IANNONE Leopoldo Javier
congresos y reuniones científicas
Evolution and ecology of Epichloë in South America
Congreso; 10th International Sympossium on Endophytes of Grasses; 2018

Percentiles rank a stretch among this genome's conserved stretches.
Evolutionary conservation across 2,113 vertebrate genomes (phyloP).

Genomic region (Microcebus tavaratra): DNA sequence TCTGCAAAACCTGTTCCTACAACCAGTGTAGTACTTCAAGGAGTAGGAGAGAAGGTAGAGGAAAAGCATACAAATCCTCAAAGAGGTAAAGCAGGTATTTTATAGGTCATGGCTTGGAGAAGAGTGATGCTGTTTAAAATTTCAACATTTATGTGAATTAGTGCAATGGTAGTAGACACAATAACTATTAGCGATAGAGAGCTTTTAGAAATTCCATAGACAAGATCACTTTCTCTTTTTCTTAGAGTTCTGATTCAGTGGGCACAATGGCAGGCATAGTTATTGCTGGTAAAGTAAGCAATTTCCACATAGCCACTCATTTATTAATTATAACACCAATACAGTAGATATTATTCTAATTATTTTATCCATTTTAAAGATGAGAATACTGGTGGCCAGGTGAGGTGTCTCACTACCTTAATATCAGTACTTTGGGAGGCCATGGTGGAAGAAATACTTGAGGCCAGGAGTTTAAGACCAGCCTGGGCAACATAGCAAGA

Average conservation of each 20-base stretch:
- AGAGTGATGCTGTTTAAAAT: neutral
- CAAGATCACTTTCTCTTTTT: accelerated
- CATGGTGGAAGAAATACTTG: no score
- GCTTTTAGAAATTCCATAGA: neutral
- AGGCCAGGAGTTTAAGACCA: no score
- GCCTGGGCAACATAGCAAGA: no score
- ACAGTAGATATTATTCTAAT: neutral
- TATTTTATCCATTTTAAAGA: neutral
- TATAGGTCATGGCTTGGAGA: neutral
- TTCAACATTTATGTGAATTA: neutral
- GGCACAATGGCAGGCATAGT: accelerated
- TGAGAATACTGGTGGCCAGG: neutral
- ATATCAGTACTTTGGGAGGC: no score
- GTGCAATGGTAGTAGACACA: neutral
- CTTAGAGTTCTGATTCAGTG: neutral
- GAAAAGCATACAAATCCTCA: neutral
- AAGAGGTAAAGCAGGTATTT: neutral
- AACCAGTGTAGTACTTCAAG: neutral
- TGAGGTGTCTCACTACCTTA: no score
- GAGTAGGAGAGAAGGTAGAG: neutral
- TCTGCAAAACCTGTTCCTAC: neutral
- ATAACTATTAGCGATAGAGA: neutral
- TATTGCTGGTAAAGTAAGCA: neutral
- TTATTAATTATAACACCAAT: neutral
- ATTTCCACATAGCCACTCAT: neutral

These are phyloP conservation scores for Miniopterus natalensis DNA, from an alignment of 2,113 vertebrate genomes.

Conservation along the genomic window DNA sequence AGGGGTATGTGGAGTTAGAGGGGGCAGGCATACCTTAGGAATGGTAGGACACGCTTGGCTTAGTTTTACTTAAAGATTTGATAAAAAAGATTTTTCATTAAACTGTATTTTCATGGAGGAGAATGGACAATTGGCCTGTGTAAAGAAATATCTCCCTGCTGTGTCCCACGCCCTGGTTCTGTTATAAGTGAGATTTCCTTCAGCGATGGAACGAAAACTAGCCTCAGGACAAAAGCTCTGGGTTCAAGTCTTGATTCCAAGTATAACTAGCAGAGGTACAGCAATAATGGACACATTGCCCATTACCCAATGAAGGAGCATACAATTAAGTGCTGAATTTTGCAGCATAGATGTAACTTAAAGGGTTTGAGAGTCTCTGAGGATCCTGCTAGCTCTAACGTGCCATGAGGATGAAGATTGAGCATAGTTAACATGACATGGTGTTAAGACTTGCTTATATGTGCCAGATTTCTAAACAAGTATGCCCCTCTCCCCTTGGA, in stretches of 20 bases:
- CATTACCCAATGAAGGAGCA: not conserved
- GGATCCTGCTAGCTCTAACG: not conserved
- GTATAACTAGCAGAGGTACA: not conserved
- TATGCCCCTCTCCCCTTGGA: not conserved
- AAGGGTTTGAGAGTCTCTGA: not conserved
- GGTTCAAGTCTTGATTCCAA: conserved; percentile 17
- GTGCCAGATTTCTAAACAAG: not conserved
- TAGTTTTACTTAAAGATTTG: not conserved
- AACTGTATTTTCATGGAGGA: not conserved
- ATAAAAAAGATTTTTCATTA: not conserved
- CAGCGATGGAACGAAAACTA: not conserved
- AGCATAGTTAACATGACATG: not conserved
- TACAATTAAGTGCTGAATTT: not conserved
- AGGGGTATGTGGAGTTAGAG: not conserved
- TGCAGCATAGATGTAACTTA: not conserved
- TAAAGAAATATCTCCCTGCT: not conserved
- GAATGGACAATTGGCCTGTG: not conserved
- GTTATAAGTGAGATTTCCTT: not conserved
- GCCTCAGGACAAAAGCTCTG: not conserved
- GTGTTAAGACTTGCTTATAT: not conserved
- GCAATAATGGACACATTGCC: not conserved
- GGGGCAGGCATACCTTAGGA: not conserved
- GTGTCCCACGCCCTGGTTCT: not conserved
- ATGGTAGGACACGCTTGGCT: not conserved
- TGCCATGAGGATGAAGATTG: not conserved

Only 45 of the more than 900 species of grasses in the subfamily Pooideae from South America are known to be associated with endophytes of the genus Epichloë. Most of our knowledge about the diversity and distribution of endophytes and host species is restricted to Argentina and Uruguay where 39 host taxa have been reported. However, grasses asymptomatically hosting Epichloë have been detected along the Cordillera de los Andes from Venezuela to Argentina. Thus, it is likely that many other host species remain to be discovered. Although sexual species of Epichloë have not been reported from this region, molecular phylogenies have revealed that all the host species are associated with endophytes that evolved from the hybridization between different sexual species.Gene sequences and genetic profiles have revealed at least 19 genotypes grouped in eight different lineages in this region. The E. festucae x E. typhina hybrid species E. tembladerae is the most commonly reported endophyte, associated with at least 22 host species. However, other E. festucae x E. typhina hybrids, E. typhina x E. amarillans and E. festucae x E. aff. elymi x E. typhina hybrids, and E. typhina subsp. poae non-hybrid lineages have been also detected associated with more than one host species. The detection by PCR of alkaloid and mating type genes shows genetic variability within each endophytic lineage and also establishes that at least three E. typhina subsp. poae and two E. festucae genotypes were involved in the hybridization events that gave origin to the South American endophytes. In general, each host species can be associated with different endophytes and the diversity of endophytes in each host species increases with the number of isolates studied. For instance, in Bromus auleticus at least 10 endophytic genotypes were detected. Different endophytes may co-exist in the population as observed in Phleum alpinum or Bromus pictus, or to present different distribution areas as with endophytes of B. auleticus. Wide host-range endophyte lineages, endophyte diversity in individual host species, and relationships between endophytes from different host species in the same community suggest the occurrence of horizontal transmission between hosts, multiple independent hybridization events, or both. Some host species are reported to be toxic to cattle, and although none of the characterized endophytes should produce ergopeptines or lolitrem B, other indole-diterpenes or ergot alkaloids may be produced by some endophytes. Most of these endophytes produce peramine and E. pampeana and E. cabralii both produce lolines, but so far we lack clear evidence of their impacts on insects.The symbioses between Epichloë spp. and native grasses in Argentina mostly appear to be mutualistic, with positive effects to the hosts. In Bromus setifolius and B. auleticus the endophyte increases plant growth and modify the seed germination under different environmental conditions. Positive endophyte effects are also evident in host interactions with other microorganisms. In B. auleticus the endophyte confers resistance to the smut fungus, Ustilago bullata, and promotes mycorrhizal colonization and growth. Epichloë endophytes have also impact on the diversity of other endo-symbionts such as dark septate endophytes, mycorrhizal fungi , endophytic actinomycetes, and on free living soil fungi. In naturalized commercial forage species such as tall fescue and annual rye-grass the positive effects of Epichloë symbioses have played a significant role on adaptation to environmental conditions in this region. Although the commercialization of endophyte-infected seeds is not allowed in Argentina, all of the naturalized populations of these hosts have high frequencies Epichloë symbiosis. However, our knowledge about the diversity of Epichloë in these hosts is still scarce. Considering the high diversity of grasses and environments as well as the recent and fast radiation of the Pooideae in South America, this region offers the opportunity to study evolutionary and ecological aspects of the symbiosis between grasses and Epichloë endophytes.